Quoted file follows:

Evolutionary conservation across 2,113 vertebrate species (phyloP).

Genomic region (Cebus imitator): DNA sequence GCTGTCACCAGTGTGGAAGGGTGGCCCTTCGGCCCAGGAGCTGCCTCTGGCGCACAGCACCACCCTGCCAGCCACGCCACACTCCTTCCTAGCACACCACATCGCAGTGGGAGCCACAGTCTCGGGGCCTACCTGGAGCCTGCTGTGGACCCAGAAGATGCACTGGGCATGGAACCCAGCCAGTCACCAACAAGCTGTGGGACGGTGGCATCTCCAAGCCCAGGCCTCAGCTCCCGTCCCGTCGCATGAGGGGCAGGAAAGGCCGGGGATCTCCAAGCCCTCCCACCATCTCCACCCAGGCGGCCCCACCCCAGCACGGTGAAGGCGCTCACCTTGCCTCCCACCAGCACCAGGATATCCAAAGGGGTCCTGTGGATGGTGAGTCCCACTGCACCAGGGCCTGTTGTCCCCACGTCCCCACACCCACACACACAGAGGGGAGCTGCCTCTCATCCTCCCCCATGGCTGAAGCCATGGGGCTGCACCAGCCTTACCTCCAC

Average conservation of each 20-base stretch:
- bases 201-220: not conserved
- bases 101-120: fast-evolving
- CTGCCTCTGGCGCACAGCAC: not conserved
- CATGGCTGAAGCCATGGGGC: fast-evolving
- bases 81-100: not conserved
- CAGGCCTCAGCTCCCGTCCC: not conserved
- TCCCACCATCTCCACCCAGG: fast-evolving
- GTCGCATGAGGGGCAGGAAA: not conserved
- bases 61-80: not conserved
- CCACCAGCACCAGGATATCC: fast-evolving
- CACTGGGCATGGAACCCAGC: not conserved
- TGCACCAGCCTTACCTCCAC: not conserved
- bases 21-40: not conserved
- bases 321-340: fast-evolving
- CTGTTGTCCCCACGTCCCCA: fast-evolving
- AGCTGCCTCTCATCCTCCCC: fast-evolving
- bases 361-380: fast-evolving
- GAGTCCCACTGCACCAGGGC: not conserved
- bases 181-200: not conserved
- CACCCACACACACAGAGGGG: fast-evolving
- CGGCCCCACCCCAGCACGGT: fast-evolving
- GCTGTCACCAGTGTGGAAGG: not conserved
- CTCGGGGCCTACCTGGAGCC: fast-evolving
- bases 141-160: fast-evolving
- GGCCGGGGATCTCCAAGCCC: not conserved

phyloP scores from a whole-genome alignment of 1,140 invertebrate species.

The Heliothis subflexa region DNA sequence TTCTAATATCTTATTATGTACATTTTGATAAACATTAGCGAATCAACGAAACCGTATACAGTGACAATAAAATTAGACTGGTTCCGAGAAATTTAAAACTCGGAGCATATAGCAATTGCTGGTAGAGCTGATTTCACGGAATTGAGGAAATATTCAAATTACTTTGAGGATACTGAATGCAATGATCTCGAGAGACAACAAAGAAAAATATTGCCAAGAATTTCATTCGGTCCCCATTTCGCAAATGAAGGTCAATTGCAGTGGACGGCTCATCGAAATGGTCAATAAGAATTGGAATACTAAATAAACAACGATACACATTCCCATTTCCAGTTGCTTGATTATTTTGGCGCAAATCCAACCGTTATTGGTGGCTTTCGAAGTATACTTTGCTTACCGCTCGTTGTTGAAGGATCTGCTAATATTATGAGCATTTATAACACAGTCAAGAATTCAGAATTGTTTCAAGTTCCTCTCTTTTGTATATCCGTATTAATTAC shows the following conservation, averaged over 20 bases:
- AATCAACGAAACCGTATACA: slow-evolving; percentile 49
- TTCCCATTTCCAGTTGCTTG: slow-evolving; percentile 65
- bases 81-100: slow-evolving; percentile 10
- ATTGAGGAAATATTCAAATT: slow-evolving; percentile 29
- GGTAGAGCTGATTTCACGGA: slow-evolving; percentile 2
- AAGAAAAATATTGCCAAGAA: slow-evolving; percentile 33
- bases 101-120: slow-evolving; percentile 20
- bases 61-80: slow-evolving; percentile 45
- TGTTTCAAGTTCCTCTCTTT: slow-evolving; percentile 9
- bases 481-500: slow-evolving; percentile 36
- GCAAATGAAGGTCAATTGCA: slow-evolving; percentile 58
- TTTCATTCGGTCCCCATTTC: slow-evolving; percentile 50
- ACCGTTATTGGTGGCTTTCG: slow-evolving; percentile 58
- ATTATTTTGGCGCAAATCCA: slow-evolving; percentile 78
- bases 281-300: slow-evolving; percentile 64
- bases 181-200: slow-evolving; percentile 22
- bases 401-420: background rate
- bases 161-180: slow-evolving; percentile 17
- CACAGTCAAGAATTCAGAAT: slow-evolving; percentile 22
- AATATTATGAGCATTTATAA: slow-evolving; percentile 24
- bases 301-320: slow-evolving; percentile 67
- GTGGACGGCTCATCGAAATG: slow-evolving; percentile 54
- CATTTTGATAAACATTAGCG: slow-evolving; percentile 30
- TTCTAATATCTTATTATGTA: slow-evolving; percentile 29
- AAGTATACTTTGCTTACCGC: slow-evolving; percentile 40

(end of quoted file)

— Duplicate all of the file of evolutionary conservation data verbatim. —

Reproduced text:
Evolutionary conservation across 2,113 vertebrate species (phyloP).

Genomic region (Cebus imitator): DNA sequence GCTGTCACCAGTGTGGAAGGGTGGCCCTTCGGCCCAGGAGCTGCCTCTGGCGCACAGCACCACCCTGCCAGCCACGCCACACTCCTTCCTAGCACACCACATCGCAGTGGGAGCCACAGTCTCGGGGCCTACCTGGAGCCTGCTGTGGACCCAGAAGATGCACTGGGCATGGAACCCAGCCAGTCACCAACAAGCTGTGGGACGGTGGCATCTCCAAGCCCAGGCCTCAGCTCCCGTCCCGTCGCATGAGGGGCAGGAAAGGCCGGGGATCTCCAAGCCCTCCCACCATCTCCACCCAGGCGGCCCCACCCCAGCACGGTGAAGGCGCTCACCTTGCCTCCCACCAGCACCAGGATATCCAAAGGGGTCCTGTGGATGGTGAGTCCCACTGCACCAGGGCCTGTTGTCCCCACGTCCCCACACCCACACACACAGAGGGGAGCTGCCTCTCATCCTCCCCCATGGCTGAAGCCATGGGGCTGCACCAGCCTTACCTCCAC

Average conservation of each 20-base stretch:
- bases 201-220: not conserved
- bases 101-120: fast-evolving
- CTGCCTCTGGCGCACAGCAC: not conserved
- CATGGCTGAAGCCATGGGGC: fast-evolving
- bases 81-100: not conserved
- CAGGCCTCAGCTCCCGTCCC: not conserved
- TCCCACCATCTCCACCCAGG: fast-evolving
- GTCGCATGAGGGGCAGGAAA: not conserved
- bases 61-80: not conserved
- CCACCAGCACCAGGATATCC: fast-evolving
- CACTGGGCATGGAACCCAGC: not conserved
- TGCACCAGCCTTACCTCCAC: not conserved
- bases 21-40: not conserved
- bases 321-340: fast-evolving
- CTGTTGTCCCCACGTCCCCA: fast-evolving
- AGCTGCCTCTCATCCTCCCC: fast-evolving
- bases 361-380: fast-evolving
- GAGTCCCACTGCACCAGGGC: not conserved
- bases 181-200: not conserved
- CACCCACACACACAGAGGGG: fast-evolving
- CGGCCCCACCCCAGCACGGT: fast-evolving
- GCTGTCACCAGTGTGGAAGG: not conserved
- CTCGGGGCCTACCTGGAGCC: fast-evolving
- bases 141-160: fast-evolving
- GGCCGGGGATCTCCAAGCCC: not conserved

phyloP scores from a whole-genome alignment of 1,140 invertebrate species.

The Heliothis subflexa region DNA sequence TTCTAATATCTTATTATGTACATTTTGATAAACATTAGCGAATCAACGAAACCGTATACAGTGACAATAAAATTAGACTGGTTCCGAGAAATTTAAAACTCGGAGCATATAGCAATTGCTGGTAGAGCTGATTTCACGGAATTGAGGAAATATTCAAATTACTTTGAGGATACTGAATGCAATGATCTCGAGAGACAACAAAGAAAAATATTGCCAAGAATTTCATTCGGTCCCCATTTCGCAAATGAAGGTCAATTGCAGTGGACGGCTCATCGAAATGGTCAATAAGAATTGGAATACTAAATAAACAACGATACACATTCCCATTTCCAGTTGCTTGATTATTTTGGCGCAAATCCAACCGTTATTGGTGGCTTTCGAAGTATACTTTGCTTACCGCTCGTTGTTGAAGGATCTGCTAATATTATGAGCATTTATAACACAGTCAAGAATTCAGAATTGTTTCAAGTTCCTCTCTTTTGTATATCCGTATTAATTAC shows the following conservation, averaged over 20 bases:
- AATCAACGAAACCGTATACA: slow-evolving; percentile 49
- TTCCCATTTCCAGTTGCTTG: slow-evolving; percentile 65
- bases 81-100: slow-evolving; percentile 10
- ATTGAGGAAATATTCAAATT: slow-evolving; percentile 29
- GGTAGAGCTGATTTCACGGA: slow-evolving; percentile 2
- AAGAAAAATATTGCCAAGAA: slow-evolving; percentile 33
- bases 101-120: slow-evolving; percentile 20
- bases 61-80: slow-evolving; percentile 45
- TGTTTCAAGTTCCTCTCTTT: slow-evolving; percentile 9
- bases 481-500: slow-evolving; percentile 36
- GCAAATGAAGGTCAATTGCA: slow-evolving; percentile 58
- TTTCATTCGGTCCCCATTTC: slow-evolving; percentile 50
- ACCGTTATTGGTGGCTTTCG: slow-evolving; percentile 58
- ATTATTTTGGCGCAAATCCA: slow-evolving; percentile 78
- bases 281-300: slow-evolving; percentile 64
- bases 181-200: slow-evolving; percentile 22
- bases 401-420: background rate
- bases 161-180: slow-evolving; percentile 17
- CACAGTCAAGAATTCAGAAT: slow-evolving; percentile 22
- AATATTATGAGCATTTATAA: slow-evolving; percentile 24
- bases 301-320: slow-evolving; percentile 67
- GTGGACGGCTCATCGAAATG: slow-evolving; percentile 54
- CATTTTGATAAACATTAGCG: slow-evolving; percentile 30
- TTCTAATATCTTATTATGTA: slow-evolving; percentile 29
- AAGTATACTTTGCTTACCGC: slow-evolving; percentile 40